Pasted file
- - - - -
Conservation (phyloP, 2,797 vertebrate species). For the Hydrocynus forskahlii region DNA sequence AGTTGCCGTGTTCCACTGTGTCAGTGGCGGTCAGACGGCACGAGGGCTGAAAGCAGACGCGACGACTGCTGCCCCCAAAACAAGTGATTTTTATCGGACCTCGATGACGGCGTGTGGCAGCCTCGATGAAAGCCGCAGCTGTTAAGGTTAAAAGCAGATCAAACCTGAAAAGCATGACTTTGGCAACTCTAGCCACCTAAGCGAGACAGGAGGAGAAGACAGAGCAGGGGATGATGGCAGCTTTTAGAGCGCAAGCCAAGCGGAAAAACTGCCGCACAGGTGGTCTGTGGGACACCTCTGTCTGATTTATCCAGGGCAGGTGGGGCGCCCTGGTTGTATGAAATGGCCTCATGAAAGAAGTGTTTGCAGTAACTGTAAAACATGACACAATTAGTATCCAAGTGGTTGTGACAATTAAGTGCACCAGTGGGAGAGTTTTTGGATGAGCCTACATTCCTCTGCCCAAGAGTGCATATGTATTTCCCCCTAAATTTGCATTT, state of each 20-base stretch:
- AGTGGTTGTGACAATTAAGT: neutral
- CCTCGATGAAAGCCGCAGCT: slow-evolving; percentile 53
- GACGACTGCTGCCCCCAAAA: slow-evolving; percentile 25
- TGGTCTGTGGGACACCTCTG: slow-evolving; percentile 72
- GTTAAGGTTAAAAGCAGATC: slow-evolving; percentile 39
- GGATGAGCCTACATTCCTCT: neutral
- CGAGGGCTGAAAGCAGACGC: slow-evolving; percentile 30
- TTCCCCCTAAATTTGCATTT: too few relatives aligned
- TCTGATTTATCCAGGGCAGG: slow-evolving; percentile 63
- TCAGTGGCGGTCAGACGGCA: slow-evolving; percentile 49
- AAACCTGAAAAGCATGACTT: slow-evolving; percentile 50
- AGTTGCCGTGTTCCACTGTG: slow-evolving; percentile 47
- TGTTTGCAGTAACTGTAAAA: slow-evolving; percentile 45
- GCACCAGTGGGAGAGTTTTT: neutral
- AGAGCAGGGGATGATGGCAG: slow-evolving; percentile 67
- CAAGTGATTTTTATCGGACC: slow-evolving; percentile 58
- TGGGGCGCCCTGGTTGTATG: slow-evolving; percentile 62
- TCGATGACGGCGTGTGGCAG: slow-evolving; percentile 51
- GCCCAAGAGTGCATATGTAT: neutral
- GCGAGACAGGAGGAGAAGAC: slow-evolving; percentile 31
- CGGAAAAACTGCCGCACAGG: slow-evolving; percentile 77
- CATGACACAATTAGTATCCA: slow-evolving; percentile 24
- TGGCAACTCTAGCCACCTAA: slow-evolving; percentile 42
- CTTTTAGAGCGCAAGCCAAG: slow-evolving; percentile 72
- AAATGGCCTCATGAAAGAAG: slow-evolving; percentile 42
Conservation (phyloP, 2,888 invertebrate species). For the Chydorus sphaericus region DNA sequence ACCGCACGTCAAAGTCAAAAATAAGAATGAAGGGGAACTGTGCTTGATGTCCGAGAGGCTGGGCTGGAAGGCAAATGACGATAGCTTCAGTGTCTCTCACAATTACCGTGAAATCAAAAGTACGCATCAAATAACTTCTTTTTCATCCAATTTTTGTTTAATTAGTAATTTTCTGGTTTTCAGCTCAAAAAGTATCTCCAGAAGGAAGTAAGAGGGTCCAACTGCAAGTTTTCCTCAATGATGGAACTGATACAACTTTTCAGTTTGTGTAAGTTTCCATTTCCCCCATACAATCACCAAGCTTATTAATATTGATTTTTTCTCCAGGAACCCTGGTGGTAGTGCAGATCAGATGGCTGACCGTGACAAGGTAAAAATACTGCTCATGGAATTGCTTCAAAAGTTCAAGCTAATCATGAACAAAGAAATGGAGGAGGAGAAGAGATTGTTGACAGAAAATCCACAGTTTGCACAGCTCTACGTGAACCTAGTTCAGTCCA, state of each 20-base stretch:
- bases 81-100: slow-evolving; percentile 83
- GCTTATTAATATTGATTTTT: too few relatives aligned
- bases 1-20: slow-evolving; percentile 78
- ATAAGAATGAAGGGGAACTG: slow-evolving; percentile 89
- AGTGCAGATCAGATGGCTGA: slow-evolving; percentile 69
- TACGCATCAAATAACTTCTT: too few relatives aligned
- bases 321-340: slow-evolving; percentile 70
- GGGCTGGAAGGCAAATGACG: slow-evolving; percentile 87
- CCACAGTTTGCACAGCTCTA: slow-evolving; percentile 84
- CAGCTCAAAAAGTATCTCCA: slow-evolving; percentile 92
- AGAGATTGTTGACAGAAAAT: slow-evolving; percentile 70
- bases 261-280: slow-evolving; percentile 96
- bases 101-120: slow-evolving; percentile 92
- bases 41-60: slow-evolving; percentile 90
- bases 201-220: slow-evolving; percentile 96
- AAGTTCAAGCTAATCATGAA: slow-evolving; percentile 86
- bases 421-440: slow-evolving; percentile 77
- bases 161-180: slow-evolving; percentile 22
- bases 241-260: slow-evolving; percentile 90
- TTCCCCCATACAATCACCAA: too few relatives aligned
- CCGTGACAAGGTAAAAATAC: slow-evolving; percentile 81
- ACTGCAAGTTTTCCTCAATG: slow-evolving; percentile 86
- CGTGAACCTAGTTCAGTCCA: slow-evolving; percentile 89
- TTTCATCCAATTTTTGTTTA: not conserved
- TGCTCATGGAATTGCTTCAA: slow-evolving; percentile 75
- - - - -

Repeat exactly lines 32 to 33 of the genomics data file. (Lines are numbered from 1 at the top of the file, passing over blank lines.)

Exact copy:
- AGTGCAGATCAGATGGCTGA: slow-evolving; percentile 69
- TACGCATCAAATAACTTCTT: too few relatives aligned